Very little, if anything, has been documented about this ride. Joy Wheels were a popular, though short-lived, novelty ride in the early part of the last century. A conical polished disc in the centre of the enclosure revolved with increasing velocity, gradually throwing all the riders off. The wheel was often surrounded by tiered bench-type seats, and needless to say, spectators usually exceeded riders.
Savages built around eight examples from 1910, including ones for W C & S Hancock (pictured right), H Wallis, J Evans jnr, S Bolesworth, A Ball, C Thurston, J W Waddington, and W H Marshall. Orton & Spooner also turned out around four, including one for E C Farrar.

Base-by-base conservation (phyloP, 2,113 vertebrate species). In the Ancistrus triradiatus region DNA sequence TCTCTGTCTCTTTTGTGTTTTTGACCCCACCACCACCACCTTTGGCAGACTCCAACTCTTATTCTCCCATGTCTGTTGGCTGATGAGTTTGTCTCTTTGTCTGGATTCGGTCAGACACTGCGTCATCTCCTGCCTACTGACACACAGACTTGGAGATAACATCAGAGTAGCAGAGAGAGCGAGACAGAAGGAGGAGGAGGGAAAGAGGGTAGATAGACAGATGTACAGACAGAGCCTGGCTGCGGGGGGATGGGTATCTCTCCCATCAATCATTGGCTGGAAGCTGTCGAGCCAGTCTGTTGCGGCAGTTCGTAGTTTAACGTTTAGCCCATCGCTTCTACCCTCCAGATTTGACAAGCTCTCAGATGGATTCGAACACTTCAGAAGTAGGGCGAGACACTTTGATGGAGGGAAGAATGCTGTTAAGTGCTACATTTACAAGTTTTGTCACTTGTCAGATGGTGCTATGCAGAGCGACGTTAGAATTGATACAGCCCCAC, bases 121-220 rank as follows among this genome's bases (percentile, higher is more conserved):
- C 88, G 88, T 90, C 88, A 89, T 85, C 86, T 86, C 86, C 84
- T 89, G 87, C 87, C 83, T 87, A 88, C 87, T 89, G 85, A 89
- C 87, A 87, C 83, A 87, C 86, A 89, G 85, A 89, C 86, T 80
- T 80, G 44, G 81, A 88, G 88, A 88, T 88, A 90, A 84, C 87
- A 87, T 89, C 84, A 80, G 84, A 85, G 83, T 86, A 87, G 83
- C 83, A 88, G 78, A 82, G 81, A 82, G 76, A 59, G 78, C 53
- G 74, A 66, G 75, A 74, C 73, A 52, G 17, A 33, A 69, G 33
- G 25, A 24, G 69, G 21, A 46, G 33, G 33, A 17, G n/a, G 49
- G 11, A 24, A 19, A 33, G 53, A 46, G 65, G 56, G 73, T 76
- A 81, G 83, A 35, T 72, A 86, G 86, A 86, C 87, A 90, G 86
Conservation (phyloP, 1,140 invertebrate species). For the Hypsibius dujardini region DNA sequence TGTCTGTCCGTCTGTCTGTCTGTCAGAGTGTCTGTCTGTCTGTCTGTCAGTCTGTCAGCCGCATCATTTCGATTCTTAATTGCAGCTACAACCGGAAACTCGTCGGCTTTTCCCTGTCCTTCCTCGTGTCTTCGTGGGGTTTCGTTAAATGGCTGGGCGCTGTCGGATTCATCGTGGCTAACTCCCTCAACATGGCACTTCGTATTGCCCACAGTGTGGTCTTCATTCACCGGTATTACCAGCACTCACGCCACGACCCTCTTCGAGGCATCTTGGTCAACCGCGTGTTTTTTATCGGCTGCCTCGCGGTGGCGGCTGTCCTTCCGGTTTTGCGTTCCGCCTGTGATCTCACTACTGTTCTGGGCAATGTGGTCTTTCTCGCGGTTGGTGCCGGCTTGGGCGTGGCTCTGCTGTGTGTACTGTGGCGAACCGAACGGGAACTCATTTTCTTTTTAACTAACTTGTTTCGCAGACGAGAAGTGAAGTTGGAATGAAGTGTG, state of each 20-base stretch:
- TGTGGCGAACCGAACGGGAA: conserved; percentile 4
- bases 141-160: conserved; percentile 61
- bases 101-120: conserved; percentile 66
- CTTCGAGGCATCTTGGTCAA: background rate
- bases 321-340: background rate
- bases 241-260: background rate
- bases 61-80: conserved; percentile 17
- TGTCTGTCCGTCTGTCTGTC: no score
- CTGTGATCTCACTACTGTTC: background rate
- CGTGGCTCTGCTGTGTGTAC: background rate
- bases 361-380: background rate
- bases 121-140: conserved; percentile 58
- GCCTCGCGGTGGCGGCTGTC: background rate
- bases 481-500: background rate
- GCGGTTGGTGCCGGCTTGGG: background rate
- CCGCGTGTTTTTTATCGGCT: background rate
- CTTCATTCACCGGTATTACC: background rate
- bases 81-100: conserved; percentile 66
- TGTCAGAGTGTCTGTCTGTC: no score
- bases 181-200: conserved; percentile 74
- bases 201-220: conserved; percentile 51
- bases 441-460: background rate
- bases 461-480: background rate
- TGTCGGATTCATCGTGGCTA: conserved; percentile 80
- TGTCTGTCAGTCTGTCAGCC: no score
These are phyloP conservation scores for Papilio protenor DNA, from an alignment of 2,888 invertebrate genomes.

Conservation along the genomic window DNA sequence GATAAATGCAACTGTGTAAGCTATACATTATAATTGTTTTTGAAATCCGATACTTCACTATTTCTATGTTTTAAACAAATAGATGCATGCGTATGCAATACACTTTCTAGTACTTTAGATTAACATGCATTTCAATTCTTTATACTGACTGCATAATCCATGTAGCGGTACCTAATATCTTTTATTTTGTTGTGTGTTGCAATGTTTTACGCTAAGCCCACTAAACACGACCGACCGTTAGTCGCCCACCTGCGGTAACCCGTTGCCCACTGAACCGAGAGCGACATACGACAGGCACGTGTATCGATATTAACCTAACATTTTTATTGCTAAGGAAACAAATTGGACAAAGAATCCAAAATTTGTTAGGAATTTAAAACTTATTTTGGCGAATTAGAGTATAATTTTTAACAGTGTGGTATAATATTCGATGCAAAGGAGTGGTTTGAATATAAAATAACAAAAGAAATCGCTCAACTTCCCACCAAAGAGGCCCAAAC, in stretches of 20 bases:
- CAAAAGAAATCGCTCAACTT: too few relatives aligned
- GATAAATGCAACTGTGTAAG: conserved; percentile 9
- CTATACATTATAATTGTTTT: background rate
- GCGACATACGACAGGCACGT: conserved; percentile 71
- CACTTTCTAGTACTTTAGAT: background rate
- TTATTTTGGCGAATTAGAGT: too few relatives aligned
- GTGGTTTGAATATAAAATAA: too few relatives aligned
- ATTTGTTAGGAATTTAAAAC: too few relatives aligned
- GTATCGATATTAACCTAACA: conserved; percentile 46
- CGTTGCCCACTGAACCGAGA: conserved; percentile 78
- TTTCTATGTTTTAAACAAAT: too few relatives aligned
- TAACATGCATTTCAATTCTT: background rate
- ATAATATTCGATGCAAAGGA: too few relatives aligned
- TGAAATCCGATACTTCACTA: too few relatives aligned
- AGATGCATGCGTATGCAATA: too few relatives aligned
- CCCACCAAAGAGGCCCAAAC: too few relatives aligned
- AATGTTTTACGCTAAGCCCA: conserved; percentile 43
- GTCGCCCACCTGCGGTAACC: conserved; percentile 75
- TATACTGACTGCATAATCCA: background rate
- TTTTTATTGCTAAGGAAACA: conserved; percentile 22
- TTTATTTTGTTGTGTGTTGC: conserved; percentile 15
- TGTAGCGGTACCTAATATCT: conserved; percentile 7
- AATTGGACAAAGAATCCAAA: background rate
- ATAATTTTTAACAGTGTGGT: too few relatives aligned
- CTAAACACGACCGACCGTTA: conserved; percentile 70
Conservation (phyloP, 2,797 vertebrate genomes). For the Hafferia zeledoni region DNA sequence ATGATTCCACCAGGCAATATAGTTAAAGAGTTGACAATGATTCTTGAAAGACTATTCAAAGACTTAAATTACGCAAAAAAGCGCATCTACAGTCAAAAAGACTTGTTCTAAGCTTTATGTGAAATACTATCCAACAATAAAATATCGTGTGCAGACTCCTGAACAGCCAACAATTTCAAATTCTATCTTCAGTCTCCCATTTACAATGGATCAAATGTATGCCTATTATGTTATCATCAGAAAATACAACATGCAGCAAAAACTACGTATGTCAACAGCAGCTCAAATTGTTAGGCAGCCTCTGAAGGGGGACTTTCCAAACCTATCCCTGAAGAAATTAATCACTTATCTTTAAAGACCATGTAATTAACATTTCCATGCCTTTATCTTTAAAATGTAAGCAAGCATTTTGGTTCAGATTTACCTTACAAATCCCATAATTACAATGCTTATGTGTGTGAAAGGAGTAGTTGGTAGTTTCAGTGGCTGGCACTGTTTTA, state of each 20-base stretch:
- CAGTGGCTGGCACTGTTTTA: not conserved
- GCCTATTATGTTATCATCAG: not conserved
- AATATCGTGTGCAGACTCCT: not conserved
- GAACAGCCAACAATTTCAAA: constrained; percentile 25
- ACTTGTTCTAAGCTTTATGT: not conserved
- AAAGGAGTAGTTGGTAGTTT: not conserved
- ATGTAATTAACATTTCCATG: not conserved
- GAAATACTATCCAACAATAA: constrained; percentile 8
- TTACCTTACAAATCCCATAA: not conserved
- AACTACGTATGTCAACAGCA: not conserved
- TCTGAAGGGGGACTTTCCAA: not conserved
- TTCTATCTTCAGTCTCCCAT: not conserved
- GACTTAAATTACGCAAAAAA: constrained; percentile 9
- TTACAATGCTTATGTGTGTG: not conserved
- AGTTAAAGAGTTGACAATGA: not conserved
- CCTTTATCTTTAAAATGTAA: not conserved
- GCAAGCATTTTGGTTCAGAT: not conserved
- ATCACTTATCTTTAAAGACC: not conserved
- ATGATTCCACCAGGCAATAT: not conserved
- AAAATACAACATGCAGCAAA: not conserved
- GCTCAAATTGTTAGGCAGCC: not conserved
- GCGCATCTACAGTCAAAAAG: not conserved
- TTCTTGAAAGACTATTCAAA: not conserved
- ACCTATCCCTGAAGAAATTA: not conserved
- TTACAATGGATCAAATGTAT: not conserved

In latter years they were more likely to be found on permanent sites than on travelling fairs. The Trust’s example is almost certainly one of the Savage ones, and was rescued from Tofts yard in Ireland by Colin Jones around 1989, and later acquired by the FHT. It is almost certainly the only surviving example of a travelling version of this type of ride.
Despite its age, the ride is surprisingly complete, taking up most of a 40’ artic trailer. Some of the timbers are in need of renewal, and a large amount of conservation work will be needed. The board from above the entrance has survived, as have all sixteen of the carved rounding boards. It is hoped that when these come to be unpacked they will give some further clues as to the ride’s origins.